Study shows increase in traffic deaths for second year in a row
For a number of years, national statistics showed a slow but steady decline in the number of traffic fatalities. Researchers pointed to many possible explanations, including improved safety equipment and increased awareness and enforcement of drunk driving laws. However, in the past two years the trend has appeared to reverse.
According to a study recently released by the National Highway Transportation Safety Administration, 37,461 people died in U.S. traffic crashes in 2016, a 5.6 percent increase from the year before. The figure for 2015 represented an 8.4 percent increase over the number reported in 2014.
The 37,461 deaths recorded in 2016 represented the highest total since 2007, and the percentage of crashes that resulted in a fatality was the highest since 2008. sudden increase of the past two years is worrisome. The last time the NHTSA recorded a large increase two years in a row was in 1963-64 (9.4 percent) and 1964-65 (3.2 percent).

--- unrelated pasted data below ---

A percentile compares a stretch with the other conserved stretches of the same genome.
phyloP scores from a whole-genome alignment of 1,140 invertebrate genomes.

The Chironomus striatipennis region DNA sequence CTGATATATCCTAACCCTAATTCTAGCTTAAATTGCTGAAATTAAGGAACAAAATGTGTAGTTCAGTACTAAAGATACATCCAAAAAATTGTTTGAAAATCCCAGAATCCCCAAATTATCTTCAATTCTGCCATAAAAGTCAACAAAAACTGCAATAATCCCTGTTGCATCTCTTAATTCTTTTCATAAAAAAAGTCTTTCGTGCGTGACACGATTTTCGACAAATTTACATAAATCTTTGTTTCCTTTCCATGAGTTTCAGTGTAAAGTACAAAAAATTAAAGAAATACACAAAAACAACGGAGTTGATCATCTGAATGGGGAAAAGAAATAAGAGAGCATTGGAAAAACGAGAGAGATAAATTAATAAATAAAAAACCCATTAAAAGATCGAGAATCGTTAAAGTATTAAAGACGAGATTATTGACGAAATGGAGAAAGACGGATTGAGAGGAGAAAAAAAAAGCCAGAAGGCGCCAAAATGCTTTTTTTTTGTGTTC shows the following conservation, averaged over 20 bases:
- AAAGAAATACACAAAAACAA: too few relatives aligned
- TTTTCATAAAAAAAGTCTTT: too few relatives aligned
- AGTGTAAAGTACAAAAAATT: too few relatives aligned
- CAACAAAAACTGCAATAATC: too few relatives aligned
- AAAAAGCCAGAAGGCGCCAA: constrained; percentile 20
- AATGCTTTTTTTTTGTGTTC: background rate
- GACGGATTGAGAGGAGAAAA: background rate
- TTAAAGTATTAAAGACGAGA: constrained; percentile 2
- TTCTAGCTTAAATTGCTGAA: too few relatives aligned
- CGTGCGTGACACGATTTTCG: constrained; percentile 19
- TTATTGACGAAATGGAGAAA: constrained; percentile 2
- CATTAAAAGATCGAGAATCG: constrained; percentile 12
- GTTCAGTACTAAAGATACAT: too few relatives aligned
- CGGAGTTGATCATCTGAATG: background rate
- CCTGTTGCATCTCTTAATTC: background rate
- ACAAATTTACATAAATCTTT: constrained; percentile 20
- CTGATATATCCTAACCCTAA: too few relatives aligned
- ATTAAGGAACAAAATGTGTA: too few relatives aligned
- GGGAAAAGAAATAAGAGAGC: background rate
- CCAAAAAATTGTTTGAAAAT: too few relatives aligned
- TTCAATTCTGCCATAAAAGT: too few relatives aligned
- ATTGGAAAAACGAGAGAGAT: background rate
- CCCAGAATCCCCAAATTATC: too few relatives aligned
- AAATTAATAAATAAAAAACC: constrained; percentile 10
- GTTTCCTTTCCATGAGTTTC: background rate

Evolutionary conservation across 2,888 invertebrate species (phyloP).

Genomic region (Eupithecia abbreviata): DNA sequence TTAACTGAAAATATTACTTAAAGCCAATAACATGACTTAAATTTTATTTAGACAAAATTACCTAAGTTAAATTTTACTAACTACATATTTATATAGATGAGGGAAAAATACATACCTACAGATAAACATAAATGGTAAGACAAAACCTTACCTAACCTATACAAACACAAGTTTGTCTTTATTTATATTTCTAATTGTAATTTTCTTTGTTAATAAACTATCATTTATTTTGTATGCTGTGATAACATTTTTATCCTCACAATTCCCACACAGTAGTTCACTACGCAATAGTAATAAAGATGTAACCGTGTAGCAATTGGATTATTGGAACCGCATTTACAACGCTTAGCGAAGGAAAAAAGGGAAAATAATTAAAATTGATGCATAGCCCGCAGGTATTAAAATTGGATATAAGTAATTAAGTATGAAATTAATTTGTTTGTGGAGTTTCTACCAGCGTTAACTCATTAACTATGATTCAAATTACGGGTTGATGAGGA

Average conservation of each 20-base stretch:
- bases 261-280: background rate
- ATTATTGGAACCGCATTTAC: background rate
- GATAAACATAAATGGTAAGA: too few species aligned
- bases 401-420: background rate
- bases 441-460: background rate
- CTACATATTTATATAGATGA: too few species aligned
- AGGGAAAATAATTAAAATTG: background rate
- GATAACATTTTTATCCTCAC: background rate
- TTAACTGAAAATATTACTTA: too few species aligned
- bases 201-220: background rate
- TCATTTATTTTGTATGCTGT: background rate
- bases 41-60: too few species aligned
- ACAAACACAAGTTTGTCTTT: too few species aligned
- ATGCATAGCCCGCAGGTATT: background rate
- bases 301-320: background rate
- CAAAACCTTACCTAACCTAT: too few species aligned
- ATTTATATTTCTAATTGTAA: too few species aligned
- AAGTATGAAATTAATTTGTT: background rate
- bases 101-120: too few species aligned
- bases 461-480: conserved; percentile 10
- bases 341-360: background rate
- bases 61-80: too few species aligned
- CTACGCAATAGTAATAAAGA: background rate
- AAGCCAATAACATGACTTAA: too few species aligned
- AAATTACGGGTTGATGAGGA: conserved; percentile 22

Behind these statistics and large numbers, there are thousands of stories of individual families struggling to cope with the unexpected loss of a loved one. They often face enormous medical expenses and related costs at the same time they are suddenly facing the loss of their loved one’s income.
When these economic damages are the result of another party’s negligence, the families of victims may be compensated for their losses through a type of lawsuit known as a wrongful death claim. Wrongful death actions are similar to personal injury lawsuits, but instead of being filed on behalf of an injured person, they are filed on behalf of the estate of a deceased person.
These actions are often uncomfortable for grieving families to think about. However, the economic damages that come with the loss of a loved one are all too real. A wrongful death action can be a good way to help grieving families cope with the terrible aftermath of an unexpected loss. Families in this situation can speak to a skilled lawyer about their options.
Source: National Highway Traffic Safety Administration, “2016 Fatal Motor Vehicle Crashes: Overview,” accessed Oct. 11, 2017